It’s not possible to download PDF files to your Kindle via WhisperNet. Most likely this is because Amazon pays 12 cents per megabyte to Sprint while keeping Internet connection free for Kindle owners. Given decent support that Kindle DX has for PDF files, abundance of PDF files on the Internet that people would like to download and read and relatively large size of these files it wouldn’t be a good idea for Amazon to enable such downloads.

It so happens that in my past life I spent a lot of time writing software that would process PDF files. Some time later I’ll run a comprehensive test of PDF support in Kindle DX and publish the results here.

Basic Web

Web browsing seems to be that same as on Kindle 2. “Advanced mode” is now called “Desktop mode’”. Basic mode is still much faster and usable than desktop mode. I tried to render BlogKindle.com in desktop mode and DX actually rendered it quite well. The only problem I could see was the lack of PNG transparency support.

Kindle DX Basic Web

Kindle DX Basic Web

9 inch screen definitely makes browsing a better experience.

Text-to-Speech

There are seemingly no changes in this feature. Funny thing that I’ve noticed as I experimented with it that female voice seems to have trouble pronouncing word USB. With male voice turned on is sounds much more natural.

Software

Apart from PDF support, changes to font size dialog, picture viewer mentioned above and additional game mentioned below Kindle software remains the same. Kindle DX comes out of the box with firmware version: 2.1 (337560062). Source code for Kindle DX is already published by Amazon and I’ll take a look at it. What seems important is that it has a separate section for Kindle DX sources code. On this basis I would speculate that next version of software for Kindle 2 is going to be 2.0.4, for Kindle DX it’s going to be 2.1.1. These will come from separate branches of code so I wouldn’t hope too much for PDF support being ported to Kindle 2 any time soon.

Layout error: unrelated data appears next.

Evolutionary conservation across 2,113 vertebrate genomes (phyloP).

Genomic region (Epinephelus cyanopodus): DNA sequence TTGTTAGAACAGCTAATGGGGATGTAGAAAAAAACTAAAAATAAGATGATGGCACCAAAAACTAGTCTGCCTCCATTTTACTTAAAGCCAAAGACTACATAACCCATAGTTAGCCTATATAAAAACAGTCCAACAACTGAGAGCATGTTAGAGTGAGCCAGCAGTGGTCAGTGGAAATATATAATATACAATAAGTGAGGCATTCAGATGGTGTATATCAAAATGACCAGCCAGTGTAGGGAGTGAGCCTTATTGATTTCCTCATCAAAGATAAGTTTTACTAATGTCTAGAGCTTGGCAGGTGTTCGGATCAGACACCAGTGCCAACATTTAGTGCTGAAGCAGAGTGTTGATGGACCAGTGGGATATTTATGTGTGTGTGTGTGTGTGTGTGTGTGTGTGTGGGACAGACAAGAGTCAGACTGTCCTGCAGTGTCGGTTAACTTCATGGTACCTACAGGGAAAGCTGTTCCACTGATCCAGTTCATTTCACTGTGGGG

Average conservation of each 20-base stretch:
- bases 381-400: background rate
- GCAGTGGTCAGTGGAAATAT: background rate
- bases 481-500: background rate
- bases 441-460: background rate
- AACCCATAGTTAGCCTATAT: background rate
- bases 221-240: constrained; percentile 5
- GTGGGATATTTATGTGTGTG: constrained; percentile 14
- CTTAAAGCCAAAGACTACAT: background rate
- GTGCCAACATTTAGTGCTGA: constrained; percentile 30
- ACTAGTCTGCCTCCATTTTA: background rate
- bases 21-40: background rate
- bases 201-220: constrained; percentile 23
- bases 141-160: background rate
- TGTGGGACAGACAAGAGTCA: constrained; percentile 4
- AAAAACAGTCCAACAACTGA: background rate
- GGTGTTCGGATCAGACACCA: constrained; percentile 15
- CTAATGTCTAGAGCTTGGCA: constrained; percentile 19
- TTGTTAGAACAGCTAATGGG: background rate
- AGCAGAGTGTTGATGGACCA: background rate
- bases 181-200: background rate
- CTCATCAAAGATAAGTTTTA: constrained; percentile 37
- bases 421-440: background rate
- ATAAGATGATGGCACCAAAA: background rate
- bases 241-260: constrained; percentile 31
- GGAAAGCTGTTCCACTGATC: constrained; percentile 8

Hacking

Unfortunately Kindle DX was unresponsive  to the “old way hacking”. When I created a small “update” using Igor’s tool to dump the system log along with full directory listing to the root of Kindle drive the “Update Your Kindle” menu item remained disabled. Either Amazon has changed the format of the update files or they’ve come up with some way to digitally sign them to prevent hacking. Either way this means no unicode fonts for Kindle DX for the time being :(

Easter Eggs

I did a quick check on Kindle 2 easter eggs.

  • Minesweeper is still there. It’s accessible by pressing Alt–Shift-M in the home screen. If you press G after minesweeper is started you can play GoMoKu (it’s like tic-tac-toe but on a large board and the goal is to get 5 in a row). Kindle is actually a very good GoMoKu player. I played it twice and so far the score is 1-1 even though human player always gets the first turn.